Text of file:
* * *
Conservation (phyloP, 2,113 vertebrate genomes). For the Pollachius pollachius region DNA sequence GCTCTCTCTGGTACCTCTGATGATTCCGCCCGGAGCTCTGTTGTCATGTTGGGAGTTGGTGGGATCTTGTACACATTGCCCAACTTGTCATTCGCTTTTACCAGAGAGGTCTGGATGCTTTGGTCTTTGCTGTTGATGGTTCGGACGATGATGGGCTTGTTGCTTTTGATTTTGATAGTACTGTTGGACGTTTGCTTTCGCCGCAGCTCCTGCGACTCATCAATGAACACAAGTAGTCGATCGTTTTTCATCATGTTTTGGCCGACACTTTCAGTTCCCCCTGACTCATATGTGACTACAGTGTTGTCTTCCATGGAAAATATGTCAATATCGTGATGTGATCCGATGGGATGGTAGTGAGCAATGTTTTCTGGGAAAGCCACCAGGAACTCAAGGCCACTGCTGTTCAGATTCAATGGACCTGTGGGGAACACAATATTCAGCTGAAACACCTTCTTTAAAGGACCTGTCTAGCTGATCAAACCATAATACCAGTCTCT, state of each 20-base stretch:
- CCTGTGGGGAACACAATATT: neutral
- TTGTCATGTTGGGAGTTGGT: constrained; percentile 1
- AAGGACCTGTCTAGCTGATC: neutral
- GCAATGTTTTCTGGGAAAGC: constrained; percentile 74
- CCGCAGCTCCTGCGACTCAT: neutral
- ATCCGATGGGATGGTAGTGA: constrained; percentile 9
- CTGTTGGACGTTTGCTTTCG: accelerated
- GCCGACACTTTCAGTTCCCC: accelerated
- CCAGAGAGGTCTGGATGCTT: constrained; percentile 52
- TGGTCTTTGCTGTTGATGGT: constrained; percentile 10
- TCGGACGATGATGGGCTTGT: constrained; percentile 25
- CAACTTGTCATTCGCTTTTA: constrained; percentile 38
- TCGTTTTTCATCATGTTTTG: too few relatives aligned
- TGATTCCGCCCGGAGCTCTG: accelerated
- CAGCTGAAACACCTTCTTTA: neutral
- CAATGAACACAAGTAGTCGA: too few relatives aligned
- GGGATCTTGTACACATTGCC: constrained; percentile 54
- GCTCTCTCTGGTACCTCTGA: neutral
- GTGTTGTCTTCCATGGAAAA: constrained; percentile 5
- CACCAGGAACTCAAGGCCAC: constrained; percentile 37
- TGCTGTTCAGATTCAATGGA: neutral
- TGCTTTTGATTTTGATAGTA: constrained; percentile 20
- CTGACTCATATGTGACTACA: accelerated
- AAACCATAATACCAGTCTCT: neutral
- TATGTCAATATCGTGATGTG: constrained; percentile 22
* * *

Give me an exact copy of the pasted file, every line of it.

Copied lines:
Conservation (phyloP, 2,113 vertebrate genomes). For the Pollachius pollachius region DNA sequence GCTCTCTCTGGTACCTCTGATGATTCCGCCCGGAGCTCTGTTGTCATGTTGGGAGTTGGTGGGATCTTGTACACATTGCCCAACTTGTCATTCGCTTTTACCAGAGAGGTCTGGATGCTTTGGTCTTTGCTGTTGATGGTTCGGACGATGATGGGCTTGTTGCTTTTGATTTTGATAGTACTGTTGGACGTTTGCTTTCGCCGCAGCTCCTGCGACTCATCAATGAACACAAGTAGTCGATCGTTTTTCATCATGTTTTGGCCGACACTTTCAGTTCCCCCTGACTCATATGTGACTACAGTGTTGTCTTCCATGGAAAATATGTCAATATCGTGATGTGATCCGATGGGATGGTAGTGAGCAATGTTTTCTGGGAAAGCCACCAGGAACTCAAGGCCACTGCTGTTCAGATTCAATGGACCTGTGGGGAACACAATATTCAGCTGAAACACCTTCTTTAAAGGACCTGTCTAGCTGATCAAACCATAATACCAGTCTCT, state of each 20-base stretch:
- CCTGTGGGGAACACAATATT: neutral
- TTGTCATGTTGGGAGTTGGT: constrained; percentile 1
- AAGGACCTGTCTAGCTGATC: neutral
- GCAATGTTTTCTGGGAAAGC: constrained; percentile 74
- CCGCAGCTCCTGCGACTCAT: neutral
- ATCCGATGGGATGGTAGTGA: constrained; percentile 9
- CTGTTGGACGTTTGCTTTCG: accelerated
- GCCGACACTTTCAGTTCCCC: accelerated
- CCAGAGAGGTCTGGATGCTT: constrained; percentile 52
- TGGTCTTTGCTGTTGATGGT: constrained; percentile 10
- TCGGACGATGATGGGCTTGT: constrained; percentile 25
- CAACTTGTCATTCGCTTTTA: constrained; percentile 38
- TCGTTTTTCATCATGTTTTG: too few relatives aligned
- TGATTCCGCCCGGAGCTCTG: accelerated
- CAGCTGAAACACCTTCTTTA: neutral
- CAATGAACACAAGTAGTCGA: too few relatives aligned
- GGGATCTTGTACACATTGCC: constrained; percentile 54
- GCTCTCTCTGGTACCTCTGA: neutral
- GTGTTGTCTTCCATGGAAAA: constrained; percentile 5
- CACCAGGAACTCAAGGCCAC: constrained; percentile 37
- TGCTGTTCAGATTCAATGGA: neutral
- TGCTTTTGATTTTGATAGTA: constrained; percentile 20
- CTGACTCATATGTGACTACA: accelerated
- AAACCATAATACCAGTCTCT: neutral
- TATGTCAATATCGTGATGTG: constrained; percentile 22